Kimberly Marselas, $1.96 Billion Nursing Homes Cut Will Force Hard Look At Regulation, Payment, Experts Say, McKnights Long-Term Care News (February 12, 2018), https://www.mcknights.com/news/196-billion-nursing-homes-cut-will-force-hard-look-at-regulation-payment-experts-say/article/743611/.
 Jordan Rau, Trump Administration Eases Nursing Home Fines in Victory for Industry, The N.Y. Times (December 24, 2017).
 Currently, nursing home and assisted living facility residents are prone to abuse or neglect. These numbers can be shocking – a study of Atlanta area facilities by the Atlanta Long-Term Care Ombudsman reported a whipping 95% of residents had suffered neglect or abuse, or had seen neglect or abuse first hand. Catherine Hawes, Elder Abuse in Residential Long-Term Care Settings: What is Known and What Information is Needed?, National Academic Press (US) (2003), https://www.ncbi.nlm.nih.gov/books/NBK98786/. This mistreatment could range from dropping, hitting, sexually abusing and forcibly restraining residents, to neglecting them by leaving residents “wet or soiled with feces; not being turned and positioned, which can lead to pressure ulcers; shutting off call lights without helping the resident seeking assistance; not receiving enough help at mealtimes; and residents who needed help with eating and drinking or not getting enough to eat or drink.” Id.
 Harris-Kojetin L, Sengupta M, Park-Lee E, et al., Long-term care providers and services users in the United States: Data from the National Study of Long-Term Care Providers, 2013–2014. National Center for Health Statistics. Vital
Health Stat 3(38), Center for Disease Control (2016)
 Facts About Long Term Care in Florida, Florida Health Care Association.
 Only 29% of nursing home revenues are from self-pay residents. See Value and nursing Home Profitability, Volume: 29 Issue: 3, 62-69
(August 1, 2016),
https://doi.org/10.1177/0951484816662491. On average, 47% of a states Medicaid’s long-term care dollars goes to nursing homes. See Philip Galewitz, Chasing Millions in Medicaid Dollars, Hospitals Buy Up Nursing Homes, The Washington Post (October 13, 2017), For Florida, long term care spending is broken down as follows: around 19% Medicare, around 60% Medicaid, around 40% private funds.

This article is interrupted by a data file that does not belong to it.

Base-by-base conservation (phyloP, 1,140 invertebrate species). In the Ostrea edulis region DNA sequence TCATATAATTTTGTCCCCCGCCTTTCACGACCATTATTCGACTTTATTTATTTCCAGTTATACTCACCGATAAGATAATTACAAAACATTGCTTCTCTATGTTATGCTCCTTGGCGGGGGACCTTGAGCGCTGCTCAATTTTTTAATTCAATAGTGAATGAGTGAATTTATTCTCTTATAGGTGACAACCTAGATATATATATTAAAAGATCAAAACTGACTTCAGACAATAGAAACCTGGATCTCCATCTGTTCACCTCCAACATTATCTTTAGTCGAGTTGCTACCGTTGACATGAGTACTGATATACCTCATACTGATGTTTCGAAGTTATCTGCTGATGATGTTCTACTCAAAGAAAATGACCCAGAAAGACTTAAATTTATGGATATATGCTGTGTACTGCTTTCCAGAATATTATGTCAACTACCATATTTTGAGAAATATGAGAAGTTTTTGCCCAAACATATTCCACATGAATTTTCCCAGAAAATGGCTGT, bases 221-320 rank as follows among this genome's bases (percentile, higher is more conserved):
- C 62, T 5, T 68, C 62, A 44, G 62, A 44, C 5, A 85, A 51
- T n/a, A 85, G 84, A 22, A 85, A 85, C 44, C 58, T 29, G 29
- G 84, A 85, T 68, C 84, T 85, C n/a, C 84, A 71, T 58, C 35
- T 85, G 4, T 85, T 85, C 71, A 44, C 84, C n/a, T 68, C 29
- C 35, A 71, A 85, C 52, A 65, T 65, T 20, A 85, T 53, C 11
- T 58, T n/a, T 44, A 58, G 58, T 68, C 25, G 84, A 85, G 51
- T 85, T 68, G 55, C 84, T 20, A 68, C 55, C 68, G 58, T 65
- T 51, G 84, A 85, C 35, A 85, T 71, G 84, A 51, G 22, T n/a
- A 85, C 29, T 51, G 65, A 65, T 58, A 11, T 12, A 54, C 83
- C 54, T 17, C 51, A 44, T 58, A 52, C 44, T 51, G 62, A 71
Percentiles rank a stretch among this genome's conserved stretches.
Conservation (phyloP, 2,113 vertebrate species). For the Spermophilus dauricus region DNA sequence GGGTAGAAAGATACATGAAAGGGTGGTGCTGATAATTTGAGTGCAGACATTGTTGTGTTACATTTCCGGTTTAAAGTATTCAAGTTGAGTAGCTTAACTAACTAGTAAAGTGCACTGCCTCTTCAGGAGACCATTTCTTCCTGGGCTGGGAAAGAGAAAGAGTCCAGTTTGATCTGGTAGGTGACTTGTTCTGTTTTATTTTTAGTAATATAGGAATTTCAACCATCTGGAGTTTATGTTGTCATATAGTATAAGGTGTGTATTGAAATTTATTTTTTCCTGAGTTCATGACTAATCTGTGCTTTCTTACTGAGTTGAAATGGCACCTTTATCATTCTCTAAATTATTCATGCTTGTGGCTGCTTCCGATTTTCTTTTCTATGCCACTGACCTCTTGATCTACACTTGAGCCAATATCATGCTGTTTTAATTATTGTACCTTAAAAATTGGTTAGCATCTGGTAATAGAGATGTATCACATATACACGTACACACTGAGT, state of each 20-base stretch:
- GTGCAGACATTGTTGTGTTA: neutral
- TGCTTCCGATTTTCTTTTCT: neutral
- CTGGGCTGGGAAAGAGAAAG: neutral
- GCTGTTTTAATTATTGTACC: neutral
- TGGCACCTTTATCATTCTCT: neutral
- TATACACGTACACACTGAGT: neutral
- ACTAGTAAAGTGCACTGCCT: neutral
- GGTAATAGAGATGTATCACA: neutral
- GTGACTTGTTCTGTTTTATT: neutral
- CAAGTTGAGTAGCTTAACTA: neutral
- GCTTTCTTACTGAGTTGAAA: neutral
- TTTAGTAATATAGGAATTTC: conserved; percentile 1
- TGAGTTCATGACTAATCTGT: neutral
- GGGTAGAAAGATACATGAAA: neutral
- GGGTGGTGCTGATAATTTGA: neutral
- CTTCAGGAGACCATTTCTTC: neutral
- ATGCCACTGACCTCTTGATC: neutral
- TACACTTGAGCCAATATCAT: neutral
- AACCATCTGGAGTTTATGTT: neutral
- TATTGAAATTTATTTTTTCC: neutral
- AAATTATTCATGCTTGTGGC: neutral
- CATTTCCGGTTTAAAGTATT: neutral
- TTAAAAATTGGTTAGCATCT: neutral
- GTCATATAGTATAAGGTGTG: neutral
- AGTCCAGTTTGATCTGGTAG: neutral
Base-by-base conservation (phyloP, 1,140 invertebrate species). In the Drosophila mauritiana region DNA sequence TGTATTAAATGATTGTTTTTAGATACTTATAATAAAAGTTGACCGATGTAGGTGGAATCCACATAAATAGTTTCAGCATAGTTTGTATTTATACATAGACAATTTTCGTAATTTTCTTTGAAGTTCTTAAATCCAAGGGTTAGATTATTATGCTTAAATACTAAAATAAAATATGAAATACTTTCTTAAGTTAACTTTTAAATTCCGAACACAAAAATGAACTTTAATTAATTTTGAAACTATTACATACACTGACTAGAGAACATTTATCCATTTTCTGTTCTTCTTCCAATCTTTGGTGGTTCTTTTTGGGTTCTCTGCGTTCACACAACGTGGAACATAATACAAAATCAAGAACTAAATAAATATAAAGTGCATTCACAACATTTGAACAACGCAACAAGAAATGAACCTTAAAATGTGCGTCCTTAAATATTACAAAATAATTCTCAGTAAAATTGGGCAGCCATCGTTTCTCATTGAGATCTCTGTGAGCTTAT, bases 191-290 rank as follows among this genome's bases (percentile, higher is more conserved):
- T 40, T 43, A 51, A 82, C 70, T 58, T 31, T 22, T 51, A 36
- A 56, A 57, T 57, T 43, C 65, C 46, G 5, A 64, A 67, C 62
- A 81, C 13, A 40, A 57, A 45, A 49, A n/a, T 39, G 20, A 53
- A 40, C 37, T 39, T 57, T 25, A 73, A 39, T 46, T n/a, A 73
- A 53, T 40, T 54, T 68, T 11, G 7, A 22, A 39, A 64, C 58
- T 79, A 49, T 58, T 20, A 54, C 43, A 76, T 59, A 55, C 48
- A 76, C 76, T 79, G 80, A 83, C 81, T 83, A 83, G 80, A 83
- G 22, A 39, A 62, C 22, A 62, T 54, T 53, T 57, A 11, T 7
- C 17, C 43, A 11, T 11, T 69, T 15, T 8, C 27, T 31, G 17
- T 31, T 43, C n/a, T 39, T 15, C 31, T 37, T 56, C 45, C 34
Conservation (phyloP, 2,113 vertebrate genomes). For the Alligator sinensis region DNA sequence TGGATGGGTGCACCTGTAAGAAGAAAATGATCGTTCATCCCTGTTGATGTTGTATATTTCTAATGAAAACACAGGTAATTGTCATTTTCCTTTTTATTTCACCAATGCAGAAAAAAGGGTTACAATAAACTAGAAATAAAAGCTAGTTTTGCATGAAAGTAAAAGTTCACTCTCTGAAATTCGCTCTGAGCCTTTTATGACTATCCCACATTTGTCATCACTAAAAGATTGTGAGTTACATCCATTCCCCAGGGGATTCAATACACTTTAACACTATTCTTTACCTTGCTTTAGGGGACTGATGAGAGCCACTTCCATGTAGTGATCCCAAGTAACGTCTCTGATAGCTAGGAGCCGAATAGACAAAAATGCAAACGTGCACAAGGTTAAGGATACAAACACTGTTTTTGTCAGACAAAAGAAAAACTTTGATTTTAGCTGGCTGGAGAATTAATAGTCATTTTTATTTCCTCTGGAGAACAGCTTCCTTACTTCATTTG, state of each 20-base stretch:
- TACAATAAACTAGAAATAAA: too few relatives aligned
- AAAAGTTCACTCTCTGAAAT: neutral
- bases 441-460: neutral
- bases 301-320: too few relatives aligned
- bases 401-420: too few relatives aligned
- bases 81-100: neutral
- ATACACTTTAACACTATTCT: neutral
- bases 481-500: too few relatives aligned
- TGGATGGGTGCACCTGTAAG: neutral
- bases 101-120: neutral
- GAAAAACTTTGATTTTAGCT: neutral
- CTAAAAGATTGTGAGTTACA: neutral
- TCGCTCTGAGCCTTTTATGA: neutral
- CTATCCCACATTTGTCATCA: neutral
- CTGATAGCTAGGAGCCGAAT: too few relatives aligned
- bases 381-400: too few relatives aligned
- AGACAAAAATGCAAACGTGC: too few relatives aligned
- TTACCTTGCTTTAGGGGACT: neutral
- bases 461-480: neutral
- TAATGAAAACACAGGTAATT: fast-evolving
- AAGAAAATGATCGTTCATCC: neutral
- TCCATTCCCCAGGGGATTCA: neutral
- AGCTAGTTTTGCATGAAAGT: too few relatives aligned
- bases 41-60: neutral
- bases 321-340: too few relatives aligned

Jordan Rau, Medicaid Cuts May Force Retirees Out of Nursing Homes,, The N.Y. Times (June 24, 2017)
 Tim Mullaney, Higher Acuity Residents Drove Skilled Nursing Home Bed Prices to Record Levels in 2013, Report Finds, McKnight’s Long-Term Care News (April 10, 2014) https://www.mcknights.com/news/higher-acuity-residents-drove-skilled-nursing-home-bed-prices-to-record-levels-in-2013-report-finds/article/342038/.
 This is a disturbingly common practice – in fact, in 2016, nursing homes and skilled nursing facilities accounted for a whopping $160 million in settlements and judgments for health care fraud. Recently, Philip Esformes set the record for the largest single criminal health care fraud case related to his 30 nursing homes and assisted living facilities. See Authorities: $1B Medicare Fraud Nursing Home Scam, 3 Charged, Fox News, (July 22, 2016) http://www.foxnews.com/us/2016/07/22/authorities-1b-medicare-fraud-nursing-home-scam-3-charged.html. Mr. Esformes edged out the prior record of $840 million set by Columbia/HCA when Rick Scott, the current governor of Florida, was CEO. HCA to Pay $840 Million in Criminal Fines and Civil Damages and Penalties. Largest Government Fraud Settlement in U.S. History, Department of Justice (December 14, 2000)
 A federal study determined that 9 out of 10 nursing homes are understaffed. Robert Pear, 9 Out of 10 Nursing Homes in U.S. Lack Adequate Staff, a Government Study Finds, The N.Y. Times, (February 18, 2002), https://www.nytimes.com/2002/02/18/us/9-of-10-nursing-homes-in-us-lack-adequate-staff-a-government-study-finds.html.
 The Senate Labor and Human Resources’ subcommittee on aging issued a staff report that identified the high cost of poor care and quantified the costs. The report quantified (in 1991 dollars) $3.26 billion to pay for incontinence care; $1.2-12 billion to treat preventable pressure ulcers; $746.5 million for hip fractures for 18,500 residents ($40,000 per person); and nearly $1 billion for hospitalizations. See Nursing Home Residents Rights: Has the Administration Set a Land Mine for the Landmark OBRA 1987 Nursing Home Reform Law?, Subcommittee on Aging, Senate Committee on Labor and Human Resources, 175-77, 102nd Cong., First Sess. (June 13, 1991).
 See California Advocates for Nursing Home Reform, Arbitration Agreements: Why They Should Be Prohibited in Admission Agreements (2004), (quoting a nursing home industry attorney: “The greatest appeal of arbitration for the provider is that this process takes the case out of the hands of the jury (whose biases we are all too familiar with) and entrusts it to a neutral arbitrator”); Kathleen Vickery, Building a Foundation of Trust, Provider, 26 (July 2003). (2003); Mike Cason, Nursing Homes Try Lawsuit Stoppers, Montgomery Advertiser, (September 22, 2002).
 See Infra Section III & Section IV.
 9 U.S.C. Sections 1-16 (2000).
 Peter B. Rutledge, Arbitration and Article II, (workshop draft).
 See e.g. Bernhardt v. Polygraphic Co. of Am., 350 U.S. 198, 203 n.4 (1956) saying that arbitration is unjust because the rules of evidence do not apply in an arbitration.
 Charles L. Knapp, Taking Contracts Private: The Quiet Revolution in Contract Law, 71 Fordham L. Rev. 761, 782-83 (2002).
 Jessica Silver-Greenberg & Michael Corkery, In Arbitration, a “Privatization of the Justice System,” N.Y. Times (Nov. 1, 2015), http://www.ny-times.com/2015/11/02/business/dealbook/in-arbitration-a-privatization-of-the-justice-system.html?_r=0; .
 Agreement to Waive or to Arbitrate Legal Claims: An Economic Analysis, 8 Sup. Ct. Econ. Rev. 209, 212 (2000).